The report provides true insight for why Save Our Seas and Shores and the St. Lawrence Coalition asks you to lend your support to a moratorium on oil and gas in the Gulf. Go here to take action!

The Gulf 101 Report generated massive media attention in all five Gulf provinces. Here is a selection:

Newfoundland

The Telegram: http://www.thetelegram.com/News/Local/2014-06-09/article-3755759/Group-calls-for-oil-and-gas-moratorium-in-the-Gulf-of-St.-Lawrence/1

Nova Scotia

Chronicle Herald: http://thechronicleherald.ca/novascotia/1206569-hunt-for-oil-gas-in-gulf-of-st-lawrence-questioned

CBC Nova Scotia: http://www.cbc.ca/news/canada/nova-scotia/groups-call-for-gulf-of-st-lawrence-oil-and-gas-moratorium-1..2669369

Prince Edward Island:

The Guardian: http://www.theguardian.pe.ca/News/Local/2014-06-09/article-3756428/Group-calls-for-moratorium-on-drilling-in-Gulf-of-St.-Lawrence/1

http://www.theguardian.pe.ca/Opinion/Letter-to-editor/2014-06-10/article-3757764/Oceans-Day-reminds-us-to-protect-the-Gulf/1

Quebec

CBC News Montreal (online): http://www.cbc.ca/news/canada/montreal/moratorium-on-gulf-of-st-lawrence-oil-exploration-sought-1.2669637 (June 9)

Go hear to read the Press Release on the report from the David Suzuki Foundation:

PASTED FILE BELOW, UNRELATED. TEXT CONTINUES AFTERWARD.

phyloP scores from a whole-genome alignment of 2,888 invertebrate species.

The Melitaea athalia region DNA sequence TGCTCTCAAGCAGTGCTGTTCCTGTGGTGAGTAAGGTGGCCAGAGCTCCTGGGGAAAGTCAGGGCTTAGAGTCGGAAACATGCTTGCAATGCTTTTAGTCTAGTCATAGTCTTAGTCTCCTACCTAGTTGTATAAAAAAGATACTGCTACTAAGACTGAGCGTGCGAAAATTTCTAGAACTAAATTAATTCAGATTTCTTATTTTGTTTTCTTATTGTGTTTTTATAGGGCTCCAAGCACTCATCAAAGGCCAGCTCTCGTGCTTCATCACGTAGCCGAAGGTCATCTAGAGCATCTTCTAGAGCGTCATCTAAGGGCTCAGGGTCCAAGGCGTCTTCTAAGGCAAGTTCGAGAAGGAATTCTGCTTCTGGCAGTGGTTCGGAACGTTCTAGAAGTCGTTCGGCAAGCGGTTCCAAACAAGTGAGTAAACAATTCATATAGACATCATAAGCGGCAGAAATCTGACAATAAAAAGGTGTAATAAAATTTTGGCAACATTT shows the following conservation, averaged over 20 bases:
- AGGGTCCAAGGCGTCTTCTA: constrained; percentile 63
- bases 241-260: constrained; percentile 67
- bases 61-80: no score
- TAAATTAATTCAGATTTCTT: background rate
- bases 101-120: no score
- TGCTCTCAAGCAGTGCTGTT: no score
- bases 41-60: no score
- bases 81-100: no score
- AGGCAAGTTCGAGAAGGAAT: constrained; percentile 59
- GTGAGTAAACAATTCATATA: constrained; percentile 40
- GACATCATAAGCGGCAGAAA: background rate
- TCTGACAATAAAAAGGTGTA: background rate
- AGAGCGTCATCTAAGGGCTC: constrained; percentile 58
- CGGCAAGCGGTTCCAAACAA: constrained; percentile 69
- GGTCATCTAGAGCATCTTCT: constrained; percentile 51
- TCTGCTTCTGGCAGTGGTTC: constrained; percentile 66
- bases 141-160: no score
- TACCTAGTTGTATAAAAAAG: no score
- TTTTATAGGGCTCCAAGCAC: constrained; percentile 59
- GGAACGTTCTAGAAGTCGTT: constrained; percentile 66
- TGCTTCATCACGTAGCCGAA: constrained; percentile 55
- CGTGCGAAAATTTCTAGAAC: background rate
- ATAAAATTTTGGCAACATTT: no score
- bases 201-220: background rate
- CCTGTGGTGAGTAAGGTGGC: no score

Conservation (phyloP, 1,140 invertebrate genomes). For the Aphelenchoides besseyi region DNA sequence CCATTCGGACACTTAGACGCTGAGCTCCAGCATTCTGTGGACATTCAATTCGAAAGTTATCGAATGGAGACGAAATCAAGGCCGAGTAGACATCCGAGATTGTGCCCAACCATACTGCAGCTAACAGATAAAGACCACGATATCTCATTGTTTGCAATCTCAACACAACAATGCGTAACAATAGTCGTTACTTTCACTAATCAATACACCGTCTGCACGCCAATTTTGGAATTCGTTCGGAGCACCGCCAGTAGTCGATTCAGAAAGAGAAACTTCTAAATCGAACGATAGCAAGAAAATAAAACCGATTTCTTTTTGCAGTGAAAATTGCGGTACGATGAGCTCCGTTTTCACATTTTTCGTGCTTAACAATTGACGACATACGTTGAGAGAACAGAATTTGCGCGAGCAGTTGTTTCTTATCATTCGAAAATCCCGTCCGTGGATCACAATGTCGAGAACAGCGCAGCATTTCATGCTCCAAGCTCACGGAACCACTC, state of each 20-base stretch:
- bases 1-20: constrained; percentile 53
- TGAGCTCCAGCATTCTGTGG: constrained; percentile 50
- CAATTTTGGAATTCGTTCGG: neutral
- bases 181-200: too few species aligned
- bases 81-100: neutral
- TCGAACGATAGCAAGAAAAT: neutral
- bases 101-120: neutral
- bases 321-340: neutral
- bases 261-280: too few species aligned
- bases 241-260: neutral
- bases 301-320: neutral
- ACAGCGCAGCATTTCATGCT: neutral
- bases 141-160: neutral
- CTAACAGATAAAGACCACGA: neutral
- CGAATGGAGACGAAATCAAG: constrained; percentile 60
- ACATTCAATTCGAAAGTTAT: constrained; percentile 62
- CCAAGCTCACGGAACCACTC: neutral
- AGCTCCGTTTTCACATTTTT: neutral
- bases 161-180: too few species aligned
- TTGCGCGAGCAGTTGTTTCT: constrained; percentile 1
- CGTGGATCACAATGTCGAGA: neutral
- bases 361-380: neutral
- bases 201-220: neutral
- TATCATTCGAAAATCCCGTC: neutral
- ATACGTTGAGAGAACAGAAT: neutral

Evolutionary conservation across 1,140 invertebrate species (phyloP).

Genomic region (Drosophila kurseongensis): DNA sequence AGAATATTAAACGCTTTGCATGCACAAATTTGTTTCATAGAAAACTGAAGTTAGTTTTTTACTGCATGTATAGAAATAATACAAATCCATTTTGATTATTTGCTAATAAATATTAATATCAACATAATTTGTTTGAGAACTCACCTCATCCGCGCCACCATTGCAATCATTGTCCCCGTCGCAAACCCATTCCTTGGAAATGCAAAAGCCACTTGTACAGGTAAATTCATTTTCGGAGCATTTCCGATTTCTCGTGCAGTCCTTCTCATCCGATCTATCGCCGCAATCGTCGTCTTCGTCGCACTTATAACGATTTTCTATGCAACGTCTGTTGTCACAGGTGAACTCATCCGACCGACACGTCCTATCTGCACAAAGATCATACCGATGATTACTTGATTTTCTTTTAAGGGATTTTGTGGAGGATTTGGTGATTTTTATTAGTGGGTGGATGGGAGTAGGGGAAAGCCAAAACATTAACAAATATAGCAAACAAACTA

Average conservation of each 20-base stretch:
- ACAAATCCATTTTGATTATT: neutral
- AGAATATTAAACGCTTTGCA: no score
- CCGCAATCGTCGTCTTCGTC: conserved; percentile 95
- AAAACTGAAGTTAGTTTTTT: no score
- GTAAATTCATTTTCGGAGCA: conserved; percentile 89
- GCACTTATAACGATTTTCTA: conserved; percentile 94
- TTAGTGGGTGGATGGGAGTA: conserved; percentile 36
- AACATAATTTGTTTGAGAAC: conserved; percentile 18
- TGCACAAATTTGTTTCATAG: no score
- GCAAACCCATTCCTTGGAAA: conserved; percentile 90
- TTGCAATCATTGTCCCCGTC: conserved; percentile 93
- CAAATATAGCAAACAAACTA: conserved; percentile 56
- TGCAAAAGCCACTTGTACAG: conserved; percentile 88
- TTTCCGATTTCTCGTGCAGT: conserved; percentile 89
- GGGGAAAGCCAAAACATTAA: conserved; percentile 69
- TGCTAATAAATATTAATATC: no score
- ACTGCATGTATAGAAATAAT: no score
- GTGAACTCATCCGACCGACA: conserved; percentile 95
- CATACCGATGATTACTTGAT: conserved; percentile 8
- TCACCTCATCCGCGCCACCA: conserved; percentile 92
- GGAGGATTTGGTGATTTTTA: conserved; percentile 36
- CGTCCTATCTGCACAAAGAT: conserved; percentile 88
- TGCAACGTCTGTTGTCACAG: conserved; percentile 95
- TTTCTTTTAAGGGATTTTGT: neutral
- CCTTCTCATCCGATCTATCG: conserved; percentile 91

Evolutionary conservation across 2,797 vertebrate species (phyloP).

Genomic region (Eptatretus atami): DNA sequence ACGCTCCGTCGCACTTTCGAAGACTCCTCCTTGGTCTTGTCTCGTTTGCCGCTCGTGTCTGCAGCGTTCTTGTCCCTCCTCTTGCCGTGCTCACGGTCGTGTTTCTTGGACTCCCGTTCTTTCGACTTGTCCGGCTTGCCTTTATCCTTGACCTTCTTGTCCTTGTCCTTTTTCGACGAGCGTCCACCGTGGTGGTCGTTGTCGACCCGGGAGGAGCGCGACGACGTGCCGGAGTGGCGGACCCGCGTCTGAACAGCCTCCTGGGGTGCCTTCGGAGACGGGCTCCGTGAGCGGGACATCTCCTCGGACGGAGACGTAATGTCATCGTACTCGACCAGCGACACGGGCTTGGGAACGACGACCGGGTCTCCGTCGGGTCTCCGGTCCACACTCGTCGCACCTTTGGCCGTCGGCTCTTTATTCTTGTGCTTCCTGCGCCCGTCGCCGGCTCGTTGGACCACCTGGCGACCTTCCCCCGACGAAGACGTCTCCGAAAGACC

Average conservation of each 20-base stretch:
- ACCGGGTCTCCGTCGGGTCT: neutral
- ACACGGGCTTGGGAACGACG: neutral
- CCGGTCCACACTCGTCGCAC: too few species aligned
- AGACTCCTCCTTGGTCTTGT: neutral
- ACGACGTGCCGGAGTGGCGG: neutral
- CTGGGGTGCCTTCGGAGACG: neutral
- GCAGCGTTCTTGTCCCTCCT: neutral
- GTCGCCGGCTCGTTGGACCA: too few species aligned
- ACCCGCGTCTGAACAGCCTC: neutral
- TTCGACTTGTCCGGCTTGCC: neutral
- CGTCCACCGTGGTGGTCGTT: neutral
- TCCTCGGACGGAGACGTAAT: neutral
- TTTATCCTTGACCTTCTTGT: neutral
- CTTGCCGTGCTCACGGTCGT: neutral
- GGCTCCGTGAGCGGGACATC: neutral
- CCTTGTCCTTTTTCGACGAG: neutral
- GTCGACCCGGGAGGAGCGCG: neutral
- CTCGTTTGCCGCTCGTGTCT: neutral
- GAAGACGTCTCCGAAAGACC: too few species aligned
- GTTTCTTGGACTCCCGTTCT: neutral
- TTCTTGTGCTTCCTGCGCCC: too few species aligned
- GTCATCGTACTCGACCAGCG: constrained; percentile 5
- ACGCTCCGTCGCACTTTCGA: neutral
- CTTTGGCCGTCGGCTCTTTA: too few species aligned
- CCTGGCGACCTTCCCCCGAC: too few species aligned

English: http://www.davidsuzuki.org/media/news/2014/06/groups-and-first-nations-in-five-provinces-demand-a-stop-oil-and-gas-activities/

French: http://www.davidsuzuki.org/fr/medias/communiques-de-presse/2014/06/des-groupes-et-premieres-nations-des-cinq-provinces-exigent-un-arret-des-activit/

 

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Widespread collapse of scallop fishery reported in Port au Port Bay, Newfoundland

February 7th, 2014

Port au Port Bay Fishery Committee

MEDIA RELEASE

February 7, 2014

Fishery Committee Concerned about Collapse of the Scallop Fishery and Threats to the Marine Ecosystem in Port au Port Bay

The Port au Port Bay Fishery Committee is intending to act on their concerns about the collapse of the Scallop Fishery and threats to the local Marine Ecosystem,

The Committee which met Monday evening, February 3, 2014 in Port au Port East has created subcommittees and an action plan to deal with their concerns.

Scallop fishermen in the Port au Port Bay Region reported that they have never experienced such a widespread collapse of the scallop fishery in the local bay. Laboratory test results on scallops submitted to the Federal Department of Fisheries last November have been inconclusive as to the cause of the collapse. The committee was also disappointed that the scallops were not tested for petroleum contaminants. The fishermen also report that  sea urchins have gone and there is a big decline in  rock crab.